Re: Incentives LO1334

Michael McMaster (
Sun, 21 May 1995 08:00:57 +0000

Replying to LO1300 --

Tom inserts a single word into my speculations about a marketplace
that changes everything. I said:
> >One of the possible social learnings that might breakthrough this
> >area (is) for those who come for employment to realise that they are
> >free and independent agents in a marketplace. And that, like all
> >marketplaces, they can enter the marketplace they habitually use or
> >other marketplaces at any time.

Tom says:
> Sir, what do you mean, "they can enter the marketplace they habitually
> use...?" Are you suggesting that it is time employees all realize that we
> live in a competitive marketplace and that they have these realizations
> everyday?

The word is "competition".

I suggest that the inclusion of this word changes the context, the
spirit and the pragmatics of the speculation. Yet I don't exclude
the features that Tom mentions. Yes, concern for one's own tools of
the trade, the opportunity to reject a job or be rejected, expanding
one's own personal capabilities, etc. would become a part of the full
picture in a way that they currently are not.

However, two small deconstructions may provide us with a new opening
here. The first is to discover how much we live inside of a model of
competition - including our resistance to the idea - and how we can
view almost any "reality" situation as competitive.

What is operating in nature - competition or cooperation? Both is
not a bad answer. Cooperation first and competition "after" might be
closer to what it takes for continued survival and certainly for the
increasing complexity that we see so far. But the best answer might
be "neither". That is, the idea of competition (and cooperation) are
supplied by an observer. They are not actually _happening_. What is
happening is just the playing out of many factors which we label as
one or the other. (There was a wonderful book I read many years ago
called "Finite and Infinite Games" which provides an excellent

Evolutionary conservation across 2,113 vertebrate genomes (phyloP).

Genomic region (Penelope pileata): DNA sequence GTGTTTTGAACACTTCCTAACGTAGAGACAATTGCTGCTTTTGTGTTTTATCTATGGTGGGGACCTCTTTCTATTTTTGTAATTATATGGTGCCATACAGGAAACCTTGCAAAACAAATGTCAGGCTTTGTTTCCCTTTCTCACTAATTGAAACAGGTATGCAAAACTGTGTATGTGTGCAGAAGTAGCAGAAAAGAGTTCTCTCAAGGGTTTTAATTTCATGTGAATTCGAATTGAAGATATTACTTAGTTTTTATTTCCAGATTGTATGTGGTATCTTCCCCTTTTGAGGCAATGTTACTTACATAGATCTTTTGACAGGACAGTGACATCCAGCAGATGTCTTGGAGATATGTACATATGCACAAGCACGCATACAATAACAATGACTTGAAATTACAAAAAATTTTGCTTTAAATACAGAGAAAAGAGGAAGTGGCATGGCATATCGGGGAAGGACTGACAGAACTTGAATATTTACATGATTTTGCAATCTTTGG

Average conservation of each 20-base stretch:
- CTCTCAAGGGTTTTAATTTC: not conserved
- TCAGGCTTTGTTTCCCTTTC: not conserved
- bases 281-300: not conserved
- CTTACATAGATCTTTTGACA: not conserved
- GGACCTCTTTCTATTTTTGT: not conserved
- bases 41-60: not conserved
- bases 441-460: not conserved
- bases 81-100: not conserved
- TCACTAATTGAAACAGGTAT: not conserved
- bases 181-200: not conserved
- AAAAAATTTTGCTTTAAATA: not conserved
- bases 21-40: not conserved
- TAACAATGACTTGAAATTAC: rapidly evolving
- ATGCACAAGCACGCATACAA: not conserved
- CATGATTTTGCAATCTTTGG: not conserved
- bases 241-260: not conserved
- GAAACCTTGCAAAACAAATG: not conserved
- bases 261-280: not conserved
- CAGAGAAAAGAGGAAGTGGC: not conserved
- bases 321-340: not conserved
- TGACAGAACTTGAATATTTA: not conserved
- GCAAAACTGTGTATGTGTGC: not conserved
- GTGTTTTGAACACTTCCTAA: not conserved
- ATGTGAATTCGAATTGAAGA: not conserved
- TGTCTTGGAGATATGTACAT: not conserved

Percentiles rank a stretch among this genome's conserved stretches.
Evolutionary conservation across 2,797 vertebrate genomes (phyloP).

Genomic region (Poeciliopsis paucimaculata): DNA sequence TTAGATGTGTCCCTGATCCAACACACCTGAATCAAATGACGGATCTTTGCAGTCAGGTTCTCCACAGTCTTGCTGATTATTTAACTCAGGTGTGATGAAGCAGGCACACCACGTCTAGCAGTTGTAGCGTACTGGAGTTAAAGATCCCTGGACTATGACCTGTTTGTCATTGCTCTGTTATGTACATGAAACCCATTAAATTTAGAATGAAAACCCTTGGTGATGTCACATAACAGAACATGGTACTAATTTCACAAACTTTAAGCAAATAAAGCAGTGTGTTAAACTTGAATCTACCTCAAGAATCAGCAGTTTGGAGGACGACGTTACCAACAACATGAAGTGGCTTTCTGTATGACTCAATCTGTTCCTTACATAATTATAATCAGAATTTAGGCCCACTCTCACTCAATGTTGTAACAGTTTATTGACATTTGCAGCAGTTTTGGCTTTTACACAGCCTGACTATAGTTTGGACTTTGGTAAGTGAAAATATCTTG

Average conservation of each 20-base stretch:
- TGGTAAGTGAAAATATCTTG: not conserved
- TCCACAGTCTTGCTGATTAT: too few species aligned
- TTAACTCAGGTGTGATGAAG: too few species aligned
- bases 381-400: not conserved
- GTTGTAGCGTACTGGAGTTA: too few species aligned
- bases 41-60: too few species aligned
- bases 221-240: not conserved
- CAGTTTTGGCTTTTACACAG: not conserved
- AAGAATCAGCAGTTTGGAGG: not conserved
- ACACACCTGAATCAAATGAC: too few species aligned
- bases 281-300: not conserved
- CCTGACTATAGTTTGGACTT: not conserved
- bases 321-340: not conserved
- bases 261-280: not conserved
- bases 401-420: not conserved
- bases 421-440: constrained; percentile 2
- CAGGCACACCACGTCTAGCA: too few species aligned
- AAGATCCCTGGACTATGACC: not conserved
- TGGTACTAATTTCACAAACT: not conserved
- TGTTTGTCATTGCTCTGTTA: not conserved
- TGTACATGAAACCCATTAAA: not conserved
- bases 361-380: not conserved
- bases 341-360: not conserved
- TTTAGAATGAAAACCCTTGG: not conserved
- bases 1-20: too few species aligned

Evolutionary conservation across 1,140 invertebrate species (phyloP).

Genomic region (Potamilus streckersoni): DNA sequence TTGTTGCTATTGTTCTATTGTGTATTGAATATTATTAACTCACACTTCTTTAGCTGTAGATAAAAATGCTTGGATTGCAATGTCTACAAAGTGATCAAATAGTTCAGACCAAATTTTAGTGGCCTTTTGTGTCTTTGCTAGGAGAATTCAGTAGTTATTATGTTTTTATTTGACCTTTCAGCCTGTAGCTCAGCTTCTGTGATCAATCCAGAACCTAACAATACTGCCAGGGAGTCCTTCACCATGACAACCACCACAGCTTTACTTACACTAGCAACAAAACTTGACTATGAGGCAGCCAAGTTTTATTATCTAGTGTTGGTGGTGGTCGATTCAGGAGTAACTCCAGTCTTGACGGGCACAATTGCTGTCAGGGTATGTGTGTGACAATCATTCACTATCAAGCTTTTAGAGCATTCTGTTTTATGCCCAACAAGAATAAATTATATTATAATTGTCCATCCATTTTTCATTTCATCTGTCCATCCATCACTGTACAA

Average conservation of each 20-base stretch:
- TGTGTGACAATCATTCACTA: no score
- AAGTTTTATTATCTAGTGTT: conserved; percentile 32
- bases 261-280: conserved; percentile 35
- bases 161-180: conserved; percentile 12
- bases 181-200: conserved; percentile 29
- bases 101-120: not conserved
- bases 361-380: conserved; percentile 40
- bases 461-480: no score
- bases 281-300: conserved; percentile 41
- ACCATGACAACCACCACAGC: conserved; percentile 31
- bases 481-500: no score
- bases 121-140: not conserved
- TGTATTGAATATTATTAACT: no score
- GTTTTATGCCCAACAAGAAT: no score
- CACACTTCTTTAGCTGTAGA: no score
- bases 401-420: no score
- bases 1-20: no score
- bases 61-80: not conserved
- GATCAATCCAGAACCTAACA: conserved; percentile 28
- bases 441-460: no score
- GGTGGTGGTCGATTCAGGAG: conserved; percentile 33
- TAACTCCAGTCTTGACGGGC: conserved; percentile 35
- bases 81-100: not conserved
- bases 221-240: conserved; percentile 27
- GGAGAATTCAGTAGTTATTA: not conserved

perspective on this.)

The second deconstruction is from the assumption reflected in the
following snip:
> Here's the rub. An internal client could have the
> option to reject the service of the staff employee and outsource the need.

The assumption has been made that I'm talking within the context of
one company and that I'm suggesting "internal" marketplaces. This is
the trap that I was trying to avoid. Within the bounds of a single
company and with no choice in the larger marketplace to have gainful
employment, we are trapped into playing the game of the company -
however good or bad in our judgement. What I meant to suggest was
that the larger marketplace of employment is always open and we can
express that inside a particular company, inside any company or as an
independent agent. (In the UK, there is a _very_ high percentage of
engineering and labour contracting that is individual and sometimes
ends up being very long term with a single company-client.)

The importance of this deconstruction is made vivid by the following
> This still looks like a reward
> system which is even more than pay-for-perforance/incentive to do better.
> It looks like a system which is do better or die, the survival of the
> fittest syndrome of a highly competitive marketplace. (IMHO, this is
> reality - sooner or later, it is reality).

I suggest that it "still looks like a reward system" partly because
of being applied within the too narrow context of a single company
and partly because of the (implicit) view that "reality is
competition" (my term for what I see is the underlying view). Given
this view, I think that we are in a double bind. Anything we do will
appear to be more competition except things like "pay everyone
equally no matter what their contribution" - but that too is just a
reaction to a competitive view. If we do nothing, "nature" will have
the situation be competitive.

I suggest that in nature and in human institutions, the overriding
context is coooperation - that is, everything is integrated (rather
than a "goody-goody" point of view) - and within that, specific
events or situations can be seen as competitive.

What will this view buy us? A possibility to invent structures which
allow freedom of expression, freedom of choice and freedom of
relationship - and a greater flowering of complexity in human
affairs. There will always be room for the competitive, the
cooperative, the altrusitic, the ????. I suggest that the beauty of
the marketplace (more like a country market than the world market -
so far at least) is that it continually encourages diversity and
allows a forum where anyone can make offers to the world and those
offers may be the source of continually increasing diversity - which
in turn provide more opportunity for future diversity.

Tom's response to my idea of a marketplace drew an interesting side
benefit to this dialogue. I couldn't tell whether or not he was for
or against the idea and noticed how significant that was to my
initial reading of his comments. Thanks for providing the wonderful
opportunity of a mirror to my thinking processes and for development
of the marketplace idea.

Michael McMaster